One day, Missy Makinia was on Facebook when something caught her attention. There was a little girl in her town of Ladysmith, Wisconsin who needed a kidney.
“My daughter look at me and said, ‘You know mom, you would match up with her blood type,’ Makinia said. “So, I called the hospital where she was working through and that’s how the process started.”
Makinia underwent a number of blood and other preliminary tests to start the donation process. But then, the little girl ended up getting matched with another donor. Her transplant was moving forward with someone else.
“I felt I’d gone so far through the process,” Makinia said. “Ok, that’s fine. I’ve come this far. I’m not going to stop.”
Makinia continued working with UW Health to make sure her kidney would go to someone else in need.
“I have so many donors tell me this is the best thing they’ve ever done,” said Dr. Josh Mezrich, Makinia’s transplant surgeon. “Because they’re saving these lives — it is like the kind of person who’d run into a burning building to save someone.”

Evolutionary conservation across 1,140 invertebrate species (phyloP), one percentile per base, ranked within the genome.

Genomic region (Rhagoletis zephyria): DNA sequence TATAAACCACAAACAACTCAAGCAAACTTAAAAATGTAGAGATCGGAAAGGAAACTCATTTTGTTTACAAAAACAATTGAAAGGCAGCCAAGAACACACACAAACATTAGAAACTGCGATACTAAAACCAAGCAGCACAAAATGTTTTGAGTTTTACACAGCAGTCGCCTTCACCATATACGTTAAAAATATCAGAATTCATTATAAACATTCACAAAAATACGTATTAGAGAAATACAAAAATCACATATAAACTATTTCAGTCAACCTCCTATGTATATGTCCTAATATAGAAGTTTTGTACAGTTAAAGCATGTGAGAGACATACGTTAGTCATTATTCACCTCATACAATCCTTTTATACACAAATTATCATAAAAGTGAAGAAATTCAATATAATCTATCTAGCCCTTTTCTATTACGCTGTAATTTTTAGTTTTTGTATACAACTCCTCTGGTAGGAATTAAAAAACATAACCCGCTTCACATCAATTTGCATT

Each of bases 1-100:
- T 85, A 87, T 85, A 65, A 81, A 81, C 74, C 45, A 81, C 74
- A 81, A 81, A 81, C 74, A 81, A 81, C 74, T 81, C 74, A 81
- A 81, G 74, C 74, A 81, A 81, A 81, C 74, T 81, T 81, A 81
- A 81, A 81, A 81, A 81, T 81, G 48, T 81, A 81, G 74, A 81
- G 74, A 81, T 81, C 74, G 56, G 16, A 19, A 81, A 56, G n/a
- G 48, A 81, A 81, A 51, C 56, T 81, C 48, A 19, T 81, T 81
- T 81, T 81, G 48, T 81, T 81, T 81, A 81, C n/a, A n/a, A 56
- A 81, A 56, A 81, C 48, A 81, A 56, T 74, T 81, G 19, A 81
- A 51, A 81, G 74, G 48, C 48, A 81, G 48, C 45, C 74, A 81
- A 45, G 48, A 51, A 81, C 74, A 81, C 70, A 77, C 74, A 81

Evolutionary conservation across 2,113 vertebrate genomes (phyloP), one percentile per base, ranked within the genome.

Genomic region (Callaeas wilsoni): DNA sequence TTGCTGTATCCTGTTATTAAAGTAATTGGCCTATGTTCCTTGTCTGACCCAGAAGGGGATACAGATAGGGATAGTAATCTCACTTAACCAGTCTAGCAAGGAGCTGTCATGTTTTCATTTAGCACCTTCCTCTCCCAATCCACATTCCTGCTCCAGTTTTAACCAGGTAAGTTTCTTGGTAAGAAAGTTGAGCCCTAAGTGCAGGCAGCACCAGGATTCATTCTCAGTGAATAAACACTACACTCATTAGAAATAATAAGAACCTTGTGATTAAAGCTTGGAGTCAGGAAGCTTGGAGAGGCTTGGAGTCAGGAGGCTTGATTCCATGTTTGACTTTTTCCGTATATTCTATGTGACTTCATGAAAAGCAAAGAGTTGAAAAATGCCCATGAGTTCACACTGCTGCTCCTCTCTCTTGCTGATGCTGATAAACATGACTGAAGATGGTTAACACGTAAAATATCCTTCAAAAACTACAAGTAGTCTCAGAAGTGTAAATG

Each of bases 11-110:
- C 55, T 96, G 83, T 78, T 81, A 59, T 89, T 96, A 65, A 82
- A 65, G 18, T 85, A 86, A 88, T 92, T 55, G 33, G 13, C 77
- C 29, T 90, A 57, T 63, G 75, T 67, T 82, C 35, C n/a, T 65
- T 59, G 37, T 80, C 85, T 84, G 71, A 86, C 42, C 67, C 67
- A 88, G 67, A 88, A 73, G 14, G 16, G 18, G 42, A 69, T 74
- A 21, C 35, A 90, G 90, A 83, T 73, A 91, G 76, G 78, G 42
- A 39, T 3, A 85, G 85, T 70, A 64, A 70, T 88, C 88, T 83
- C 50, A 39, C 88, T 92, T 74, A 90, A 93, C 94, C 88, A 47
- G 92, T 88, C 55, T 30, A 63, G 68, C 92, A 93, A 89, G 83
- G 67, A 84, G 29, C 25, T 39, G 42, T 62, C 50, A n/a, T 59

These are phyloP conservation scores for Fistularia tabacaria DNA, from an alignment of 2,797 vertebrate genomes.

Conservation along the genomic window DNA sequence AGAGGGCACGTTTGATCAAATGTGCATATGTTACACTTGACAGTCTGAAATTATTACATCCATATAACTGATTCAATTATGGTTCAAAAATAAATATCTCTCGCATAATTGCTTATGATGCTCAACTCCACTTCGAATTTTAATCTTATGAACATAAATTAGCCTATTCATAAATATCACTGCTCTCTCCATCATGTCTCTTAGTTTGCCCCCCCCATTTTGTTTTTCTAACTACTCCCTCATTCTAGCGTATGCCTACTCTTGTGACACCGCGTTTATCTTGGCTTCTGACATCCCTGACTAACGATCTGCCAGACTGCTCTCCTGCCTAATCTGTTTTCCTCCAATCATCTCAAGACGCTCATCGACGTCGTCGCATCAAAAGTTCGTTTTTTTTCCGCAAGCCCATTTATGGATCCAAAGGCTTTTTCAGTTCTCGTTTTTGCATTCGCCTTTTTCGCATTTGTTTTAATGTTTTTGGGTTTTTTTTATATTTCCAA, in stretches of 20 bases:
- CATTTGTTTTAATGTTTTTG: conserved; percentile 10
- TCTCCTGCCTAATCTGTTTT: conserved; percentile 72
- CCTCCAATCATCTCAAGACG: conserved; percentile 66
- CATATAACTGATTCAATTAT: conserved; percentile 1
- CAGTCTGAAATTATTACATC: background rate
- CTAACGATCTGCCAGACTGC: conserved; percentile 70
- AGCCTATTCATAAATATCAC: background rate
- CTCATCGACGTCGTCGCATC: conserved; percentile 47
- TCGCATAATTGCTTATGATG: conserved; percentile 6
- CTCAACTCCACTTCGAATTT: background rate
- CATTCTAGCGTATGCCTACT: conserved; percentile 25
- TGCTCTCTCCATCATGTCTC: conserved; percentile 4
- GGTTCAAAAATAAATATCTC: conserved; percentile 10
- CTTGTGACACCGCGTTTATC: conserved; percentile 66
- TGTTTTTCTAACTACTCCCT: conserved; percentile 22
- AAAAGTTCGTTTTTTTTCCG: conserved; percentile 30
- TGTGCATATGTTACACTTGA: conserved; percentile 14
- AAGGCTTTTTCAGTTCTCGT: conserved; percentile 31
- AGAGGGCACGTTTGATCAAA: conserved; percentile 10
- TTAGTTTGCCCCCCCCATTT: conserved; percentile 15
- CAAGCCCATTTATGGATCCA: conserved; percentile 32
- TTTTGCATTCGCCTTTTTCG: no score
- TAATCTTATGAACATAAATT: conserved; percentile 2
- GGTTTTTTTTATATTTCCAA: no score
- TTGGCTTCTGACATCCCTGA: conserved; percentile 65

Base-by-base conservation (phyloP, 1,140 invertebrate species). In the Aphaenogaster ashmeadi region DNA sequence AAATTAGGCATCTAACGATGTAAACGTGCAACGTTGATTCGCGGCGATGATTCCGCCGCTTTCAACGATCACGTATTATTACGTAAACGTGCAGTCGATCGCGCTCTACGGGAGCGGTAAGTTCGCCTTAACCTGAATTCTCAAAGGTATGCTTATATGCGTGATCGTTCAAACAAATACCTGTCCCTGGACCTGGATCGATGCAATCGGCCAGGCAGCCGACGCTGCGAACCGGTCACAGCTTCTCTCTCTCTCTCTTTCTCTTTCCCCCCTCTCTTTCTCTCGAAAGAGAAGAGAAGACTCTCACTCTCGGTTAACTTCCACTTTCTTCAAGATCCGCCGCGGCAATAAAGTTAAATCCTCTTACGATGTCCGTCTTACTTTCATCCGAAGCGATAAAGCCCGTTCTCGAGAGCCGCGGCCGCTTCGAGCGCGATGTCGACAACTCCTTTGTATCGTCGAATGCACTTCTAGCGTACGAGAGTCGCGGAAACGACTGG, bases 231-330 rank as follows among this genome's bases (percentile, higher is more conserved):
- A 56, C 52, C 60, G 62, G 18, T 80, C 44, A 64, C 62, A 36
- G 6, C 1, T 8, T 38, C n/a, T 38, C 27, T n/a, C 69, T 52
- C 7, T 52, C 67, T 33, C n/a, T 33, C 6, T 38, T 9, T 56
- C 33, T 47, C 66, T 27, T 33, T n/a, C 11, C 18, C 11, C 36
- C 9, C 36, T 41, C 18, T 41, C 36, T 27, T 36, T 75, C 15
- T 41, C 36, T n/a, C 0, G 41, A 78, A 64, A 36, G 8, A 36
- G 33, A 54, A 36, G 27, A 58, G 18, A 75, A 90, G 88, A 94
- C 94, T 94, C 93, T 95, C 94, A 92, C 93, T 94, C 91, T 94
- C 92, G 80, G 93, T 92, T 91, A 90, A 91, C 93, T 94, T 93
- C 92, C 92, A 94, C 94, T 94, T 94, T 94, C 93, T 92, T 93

Mezrich said the risks are low for donors and they do, “very, very well.” But since it’s surgery, it can still be painful and recovery can take about a month.
Makinia shared her story with our colleagues at To The Best Of Our Knowledge from WPR and PRX. In regards to her recovery process…
Back at home in Ladysmith, Wisconsin, Missy Makinia has been considerably more humble about her kidney becoming part of someone else.
“I don’t even think about it. I just hope that their life is more enjoyable. I always want to help people,” says Makinia, assuring producer Shannon Henry Kleiber that the kidney was performing admirably.
“I’m just in awe of how easy things were, and how it went. And how I feel now — I feel great, and at peace. I’m glad that I could save somebody’s life.”
Check out TTBOOK’s full story, “Would You Give Your Kidney to a Stranger?” to hear more about the donation process from Makinia, learn what drives Dr. Mezrich to be a surgeon, and to hear what it’s like to be in the operating room during surgery.
Story produced by Shannon Henry Kleiber, sound design by Joe Hardtke, and edited for Wisconsin Life by Brad Kolberg. Anne Strainchamps is the host of TTBOOK.